Batman. The Bat. The Dark Knight. Bruce Wayne. Reinvented by many a filmmaker, comic writer and games company over the years, but somehow his story still manages to hold interest for both creators and fans alike. As a hero with a heavy reliance on technology he fits easily into the role of a game protagonist, his expansive skillset and collection of gadgets making taking on the role of this caped crusader a thrilling and varied experience. The Arkham series allowed players to step into the shoes of Batman the action hero, but it (like many adaptations of Batman) didn’t have a whole lot to say about Bruce Wayne. We know what kind of choices Batman would make in his fight for justice, but what about Bruce Wayne? What would Bruce do? Masters of choice-driven games Telltale have taken on the challenge of answering these questions in their latest title Batman: The Telltale Series. But can they do it? Or have they bitten off more than they can chew?
Personally, I’ve never cared much for Bruce Wayne. We all know his origin story: orphaned as a young boy, his parents murdered in front of him, an inherited fortune and legacy that puts him very much in the public eye while he tries to maintain his secret identity as Batman, vigilante of justice. He’s the classic brooding hero. He rubs shoulders Gotham City’s rich and famous, some of whom also maintain some occasionally villainous secret or not-so-secret identities and who have turned Gotham into a hotbed of crime and depression. It’s an almost dystopian world at war, where the police are losing control and the criminals can be free to play. This is the world Telltale’s Batman lives in too, and we’re shown it right from the very start: this is not a story for kids. This is some gritty stuff.
Telltale excel at telling deep and complex character-driven stories and here they have a whole host of familiar names to choose from, all of whom come with their own intricate combinations of motivations and personalities. This fresh start has Bruce following mayoral candidate and friend Harvey Dent as he attempts to win the hearts of the people, and it’s up to you how Mr. Wayne approaches this task. Will he remind Gotham of his parents and the inspirations they were, or will he play up the clueless rich boy persona for the media in order to distract them from Batman? In true Telltale style, the choices you make will influence your relationships with Gotham’s more powerful members, as well as the public perception of both Batman and Bruce Wayne. As this is only episode one it’s hard to know how much these choices will influence future events, but there seems to be some promise there. Plus, it’s nice to see Batman/Bruce talking out his issues with his rivals instead of immediately punching them in the most convenient non-lethal area.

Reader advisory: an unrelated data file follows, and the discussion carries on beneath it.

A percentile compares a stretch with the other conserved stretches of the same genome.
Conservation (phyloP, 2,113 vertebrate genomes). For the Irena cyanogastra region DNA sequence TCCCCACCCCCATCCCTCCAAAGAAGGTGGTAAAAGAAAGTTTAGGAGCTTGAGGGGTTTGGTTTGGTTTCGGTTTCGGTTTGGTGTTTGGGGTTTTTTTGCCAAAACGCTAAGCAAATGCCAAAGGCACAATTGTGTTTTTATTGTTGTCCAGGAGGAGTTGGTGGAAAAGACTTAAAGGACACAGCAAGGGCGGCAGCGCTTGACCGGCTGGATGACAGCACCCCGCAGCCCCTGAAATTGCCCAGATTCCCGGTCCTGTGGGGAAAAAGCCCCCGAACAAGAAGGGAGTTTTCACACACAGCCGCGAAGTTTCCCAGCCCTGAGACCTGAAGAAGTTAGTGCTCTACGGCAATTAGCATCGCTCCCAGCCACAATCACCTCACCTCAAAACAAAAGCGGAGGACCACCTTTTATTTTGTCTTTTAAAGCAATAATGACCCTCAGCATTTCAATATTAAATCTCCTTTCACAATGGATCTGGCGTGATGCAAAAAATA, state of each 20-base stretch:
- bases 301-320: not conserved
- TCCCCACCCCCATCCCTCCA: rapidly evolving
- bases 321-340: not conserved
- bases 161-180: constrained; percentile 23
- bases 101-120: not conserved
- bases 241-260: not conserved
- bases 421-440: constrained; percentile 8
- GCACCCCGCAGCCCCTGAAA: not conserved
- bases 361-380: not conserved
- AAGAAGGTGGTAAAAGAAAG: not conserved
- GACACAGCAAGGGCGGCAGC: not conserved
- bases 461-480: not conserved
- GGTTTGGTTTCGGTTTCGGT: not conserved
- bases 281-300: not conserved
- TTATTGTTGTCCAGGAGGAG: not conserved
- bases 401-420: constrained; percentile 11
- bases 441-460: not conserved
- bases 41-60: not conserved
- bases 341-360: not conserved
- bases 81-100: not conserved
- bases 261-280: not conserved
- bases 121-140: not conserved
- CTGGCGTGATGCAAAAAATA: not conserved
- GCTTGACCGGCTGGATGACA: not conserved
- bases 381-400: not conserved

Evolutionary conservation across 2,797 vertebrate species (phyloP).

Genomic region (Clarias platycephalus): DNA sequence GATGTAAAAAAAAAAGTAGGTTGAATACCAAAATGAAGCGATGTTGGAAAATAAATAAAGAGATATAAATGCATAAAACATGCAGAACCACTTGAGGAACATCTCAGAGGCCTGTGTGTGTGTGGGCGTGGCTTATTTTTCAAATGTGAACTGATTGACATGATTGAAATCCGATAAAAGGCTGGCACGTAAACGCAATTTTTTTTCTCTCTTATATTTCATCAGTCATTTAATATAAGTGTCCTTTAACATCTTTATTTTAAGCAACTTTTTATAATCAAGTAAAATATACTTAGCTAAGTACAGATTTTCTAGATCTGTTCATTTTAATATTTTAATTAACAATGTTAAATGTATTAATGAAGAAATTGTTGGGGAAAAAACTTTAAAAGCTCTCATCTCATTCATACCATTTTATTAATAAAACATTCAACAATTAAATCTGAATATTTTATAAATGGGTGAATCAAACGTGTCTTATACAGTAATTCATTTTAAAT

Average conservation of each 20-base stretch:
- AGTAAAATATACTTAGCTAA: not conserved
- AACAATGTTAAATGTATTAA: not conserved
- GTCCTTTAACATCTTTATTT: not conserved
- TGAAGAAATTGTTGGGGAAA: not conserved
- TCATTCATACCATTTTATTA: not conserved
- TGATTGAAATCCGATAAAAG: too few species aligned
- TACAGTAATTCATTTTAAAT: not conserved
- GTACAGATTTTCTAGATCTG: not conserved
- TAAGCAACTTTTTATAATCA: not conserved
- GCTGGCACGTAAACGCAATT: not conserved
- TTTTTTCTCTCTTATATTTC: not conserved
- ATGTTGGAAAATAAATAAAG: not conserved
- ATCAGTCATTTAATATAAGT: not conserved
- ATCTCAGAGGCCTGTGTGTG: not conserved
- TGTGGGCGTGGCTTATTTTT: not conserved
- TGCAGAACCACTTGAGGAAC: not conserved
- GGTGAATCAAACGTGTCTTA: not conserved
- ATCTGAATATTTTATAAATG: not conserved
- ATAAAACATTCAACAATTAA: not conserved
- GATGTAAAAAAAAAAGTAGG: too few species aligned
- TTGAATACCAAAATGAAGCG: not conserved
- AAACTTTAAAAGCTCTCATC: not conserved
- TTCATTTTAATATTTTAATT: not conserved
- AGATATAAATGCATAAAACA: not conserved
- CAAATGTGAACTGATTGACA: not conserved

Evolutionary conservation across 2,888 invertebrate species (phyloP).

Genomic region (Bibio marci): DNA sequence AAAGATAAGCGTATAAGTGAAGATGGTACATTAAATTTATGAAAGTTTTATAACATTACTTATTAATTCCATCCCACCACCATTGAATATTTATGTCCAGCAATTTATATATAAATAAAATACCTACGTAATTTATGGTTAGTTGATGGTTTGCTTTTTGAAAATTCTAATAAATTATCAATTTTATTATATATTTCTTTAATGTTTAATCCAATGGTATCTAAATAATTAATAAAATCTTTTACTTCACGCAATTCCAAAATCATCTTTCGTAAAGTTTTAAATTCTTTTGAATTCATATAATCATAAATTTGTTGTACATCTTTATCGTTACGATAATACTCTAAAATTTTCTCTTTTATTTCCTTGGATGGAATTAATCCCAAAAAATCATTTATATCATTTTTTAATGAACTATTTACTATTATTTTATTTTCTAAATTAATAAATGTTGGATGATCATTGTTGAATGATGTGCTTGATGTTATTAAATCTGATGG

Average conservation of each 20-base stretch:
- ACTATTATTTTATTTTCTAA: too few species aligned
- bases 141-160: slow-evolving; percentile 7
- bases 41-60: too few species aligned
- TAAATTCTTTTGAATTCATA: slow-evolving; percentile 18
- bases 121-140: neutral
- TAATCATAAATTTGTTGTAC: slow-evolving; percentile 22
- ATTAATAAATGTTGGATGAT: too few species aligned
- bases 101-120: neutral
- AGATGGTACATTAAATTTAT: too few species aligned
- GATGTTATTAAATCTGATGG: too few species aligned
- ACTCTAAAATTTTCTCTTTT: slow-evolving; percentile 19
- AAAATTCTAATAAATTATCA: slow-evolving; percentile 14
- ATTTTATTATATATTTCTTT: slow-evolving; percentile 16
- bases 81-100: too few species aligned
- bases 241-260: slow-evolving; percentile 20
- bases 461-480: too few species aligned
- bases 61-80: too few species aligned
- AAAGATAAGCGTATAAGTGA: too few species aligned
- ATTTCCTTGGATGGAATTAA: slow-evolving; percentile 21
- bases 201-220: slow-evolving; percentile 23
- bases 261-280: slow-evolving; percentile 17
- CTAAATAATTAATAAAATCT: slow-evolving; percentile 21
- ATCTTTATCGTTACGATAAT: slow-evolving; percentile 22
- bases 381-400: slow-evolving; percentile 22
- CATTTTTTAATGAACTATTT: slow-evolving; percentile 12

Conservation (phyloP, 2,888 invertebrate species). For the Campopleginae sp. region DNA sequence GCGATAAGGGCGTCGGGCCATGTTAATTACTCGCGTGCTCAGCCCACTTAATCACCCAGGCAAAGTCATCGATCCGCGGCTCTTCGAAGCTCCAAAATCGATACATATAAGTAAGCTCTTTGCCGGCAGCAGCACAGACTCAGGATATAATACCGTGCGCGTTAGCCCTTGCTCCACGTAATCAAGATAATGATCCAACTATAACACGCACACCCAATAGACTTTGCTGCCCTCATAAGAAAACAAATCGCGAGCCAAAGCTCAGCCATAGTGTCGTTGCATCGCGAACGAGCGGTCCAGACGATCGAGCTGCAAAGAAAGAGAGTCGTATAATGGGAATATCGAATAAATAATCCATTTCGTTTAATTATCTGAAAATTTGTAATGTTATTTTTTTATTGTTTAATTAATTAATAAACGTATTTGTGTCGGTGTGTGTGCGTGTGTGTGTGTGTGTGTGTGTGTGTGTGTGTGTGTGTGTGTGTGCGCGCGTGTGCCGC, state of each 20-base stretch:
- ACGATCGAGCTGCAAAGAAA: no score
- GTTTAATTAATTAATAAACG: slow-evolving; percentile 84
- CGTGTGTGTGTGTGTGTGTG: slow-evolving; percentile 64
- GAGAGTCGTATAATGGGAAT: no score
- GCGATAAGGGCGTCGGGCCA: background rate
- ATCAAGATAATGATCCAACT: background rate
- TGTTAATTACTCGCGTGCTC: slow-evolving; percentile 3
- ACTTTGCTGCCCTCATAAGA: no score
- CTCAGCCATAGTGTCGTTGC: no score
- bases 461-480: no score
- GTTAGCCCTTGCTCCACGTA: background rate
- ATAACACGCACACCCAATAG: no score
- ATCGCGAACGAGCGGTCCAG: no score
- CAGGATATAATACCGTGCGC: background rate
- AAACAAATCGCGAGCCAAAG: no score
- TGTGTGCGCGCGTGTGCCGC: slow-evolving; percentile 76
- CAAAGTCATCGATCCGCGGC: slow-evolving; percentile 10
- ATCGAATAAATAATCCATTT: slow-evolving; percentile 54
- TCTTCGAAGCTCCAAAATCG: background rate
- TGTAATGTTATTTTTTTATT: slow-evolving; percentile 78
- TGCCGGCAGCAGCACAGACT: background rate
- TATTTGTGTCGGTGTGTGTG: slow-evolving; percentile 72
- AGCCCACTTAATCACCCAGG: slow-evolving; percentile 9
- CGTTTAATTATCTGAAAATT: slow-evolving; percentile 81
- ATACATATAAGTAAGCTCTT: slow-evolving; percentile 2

Not that the action sequences aren’t there. Fight scenes are navigated as quick time events (as is the Telltale way) and when they work they’re a great way of keeping things fast-paced without shifting the focus of the game from narrative to combat. The problem is, they don’t often work. During review, I experienced lag that made getting through fight scenes almost impossible and endlessly frustrating. I was failing sequences before I was even presented with the buttons I’d be required to press. For quick time events to work, the game needs to run smoothly, and this is where this game fails – it doesn’t often run smoothly. It’s easy to see what it could be: Telltale’s classic cell-shading textures bring the gritty streets of Gotham to life, but this is lost when you’re forced to turn the graphics quality down to get the game to run at an acceptable speed. Some of the in-game items were loading with black lines across them that left the whole thing looking unfinished and blacked out some important props entirely.
Outside of the quick-time events, I’d almost be willing to forgive the fact that the game runs slowly to play through this story. Added to the usual Telltale trademarks are some new detective abilities that have Batman reconstructing a crime scene and connecting clues to piece together events and trace criminals, a mechanic which easily fits in with the feel of the game. Moments like this show what the game could have been and what it still may be in future chapters, and there’s something to be said for the fact that even though it was an unplayable mess at times, I still wanted to find ways to play the unplayable. There’s so much promise here, and my hopes are high for episode two.
“It was fun. Yes, it’s only a 6, and we’re getting in to the mediocre-range of numbers here, but anything rated a 6 was still enjoyed by the reviewer. It’s still got more going for it than going against it.”
DISCLAIMER: Many players (myself included) have experienced an abundance of technical performance issues with the PC version of this game. Some have reported unexpected shutdowns (if they managed to get the game running at all), some game-breaking glitches that can only be fixed by reloading an old save file and some (like me) have encountered serious lag and frame-rate issues. Unfortunately, due to Telltale’s trademark focus on quicktime events, these issues can pretty much make the game unplayable, and recent reports suggest some of these problems might have carried over to the PS4 and Xbone versions of the title. Because of these issues the game’s score has suffered, and I hope future patches and episodes manage to fix these problems so that it can get the treatment it deserves.
Select Start Media was provided with a review copy of Batman — The Telltale Series for PC.